Toro kernel

A dedicated kernel for multi-threading applications.

Sunday, August 26, 2018

Toro supports for try...except statement and user exceptions!

Hello folks! I just merged to master the commits to support the try..except statement. This allows user applications to handle exceptions. To do this, I had to switch to Linux RTL, which involved a lot of changes. I updated the wiki in case you want to try. In Windows, It is necessary to get a Freepascal cross-compiler from Windows to Linux that very well explained in the wiki. I hope you enjoy!

Matias Vara   

Thursday, August 16, 2018

Toro will be present in OSSEU18!

Hello folks! I am very happy to announce that Toro will be in OSSEU'18! For further information check http://sched.co/FxYD. I hope to see you all there!

Cheers, Matias.

Sunday, June 24, 2018

Reducing CPU usage on Toro guests, "The numbers"

Hello folks! I experimented around the last improvement of Toro regarding with reducing the energy consumption. I want to thank my very closed friend Cesar Bernardini for the experiments. In the tests, we compare an Ubuntu guest with a Toro guest on Qemu. We set up a 2 core machine with 256MB per core. To bench each kernel, we generate N http requests and then we stop, we repeat it every X time. Then, we measure the CPU usage of the Qemu process by using top. Then, we get the following graphs:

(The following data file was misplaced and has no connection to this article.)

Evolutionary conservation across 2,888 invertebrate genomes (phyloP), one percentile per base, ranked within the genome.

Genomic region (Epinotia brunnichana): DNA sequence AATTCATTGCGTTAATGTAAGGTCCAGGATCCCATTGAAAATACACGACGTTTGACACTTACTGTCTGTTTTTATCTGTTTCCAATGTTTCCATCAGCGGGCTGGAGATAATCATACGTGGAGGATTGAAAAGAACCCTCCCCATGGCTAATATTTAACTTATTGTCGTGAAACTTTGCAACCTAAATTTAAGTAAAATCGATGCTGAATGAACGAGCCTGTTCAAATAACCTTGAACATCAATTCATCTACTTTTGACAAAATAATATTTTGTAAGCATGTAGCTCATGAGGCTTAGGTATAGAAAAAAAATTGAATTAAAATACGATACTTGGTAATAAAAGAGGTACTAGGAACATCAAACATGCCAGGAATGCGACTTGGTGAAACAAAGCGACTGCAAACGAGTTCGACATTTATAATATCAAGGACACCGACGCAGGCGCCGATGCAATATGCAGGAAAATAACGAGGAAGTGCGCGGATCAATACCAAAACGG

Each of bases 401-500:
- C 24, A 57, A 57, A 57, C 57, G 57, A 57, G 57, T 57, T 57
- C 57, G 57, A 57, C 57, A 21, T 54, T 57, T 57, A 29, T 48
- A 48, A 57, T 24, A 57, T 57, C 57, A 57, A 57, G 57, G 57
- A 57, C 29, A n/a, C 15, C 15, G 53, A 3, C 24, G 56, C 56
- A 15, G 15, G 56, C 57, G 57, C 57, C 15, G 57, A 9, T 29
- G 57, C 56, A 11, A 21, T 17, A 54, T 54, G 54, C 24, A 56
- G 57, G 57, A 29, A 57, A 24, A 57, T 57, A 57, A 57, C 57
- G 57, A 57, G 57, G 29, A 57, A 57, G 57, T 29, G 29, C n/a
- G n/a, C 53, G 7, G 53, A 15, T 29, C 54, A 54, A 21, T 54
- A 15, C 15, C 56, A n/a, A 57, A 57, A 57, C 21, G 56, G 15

Toro without any improvement:
In this graph, you can see that Qemu's process is at 100% all the time. 

Toro with improvements:

With the improvements, Qemu's process is at 100%  only when traffic is received.  

Ubuntu guest:

When Ubuntu is on, i.e., when traffic is received, Qemu's process uses between ~40%...60%, then , when there is no trafic, cpu usage downs to around ~ 0%..15%.

In the next experiments, we incress the number of messages.

Toro guest:
When the number of messages is incressed, the Toro guest footprint does not change.

Ubuntu guest:
In the case of a Ubuntu guest, the cpu usage of the Qemu process reaches the 100% during traffic. This means that Ubuntu is correctly scaling the cpu usage on demand. 

Take Away Lessons:

- In production, CPU usage of Guests is important because the VCPUs are a shared resource
- The approach in Toro has reduced the CPU usage in a half, however a an overall power management solution must also scale the CPU, i.e., processor in P-State
- The approaches may depend on the hypervisor and its ability to emulate/virtualize the instructions related with power consumption, e.g., mwat/mcontrol

Thursday, May 24, 2018

Booting Toro in 123ms on QEMU-Lite

Hello folks! I have spent some time to port Toro to QEMU-Lite. This work is still very experimental and can be found in the branch feature-bootforqemu-lite. If you want to know more about QEMU-Lite check this great presentation. Roughly speaking,  QEMU-Lite is an improved version of QEMU, which is dedicated to boot a Linux kernel guest. QEMU-Lite improves the booting time by removing unnecessary steps in the booting process. For example, it removes the BIOS and the need of a bootloader. When QEMU jumps to the kernel code, the microprocessor is already in 64 bit long mode with paging enabled. To make Toro works on QEMU-Lite, I have to remove the whole bootloader and replace it by a simpler one that supports the Multiboot standar. So far I am only able to boot the application ToroHello.pas that takes only 123ms to boot. Future work will be to support multiprocessing so stay tuned!

Cheers, Matias.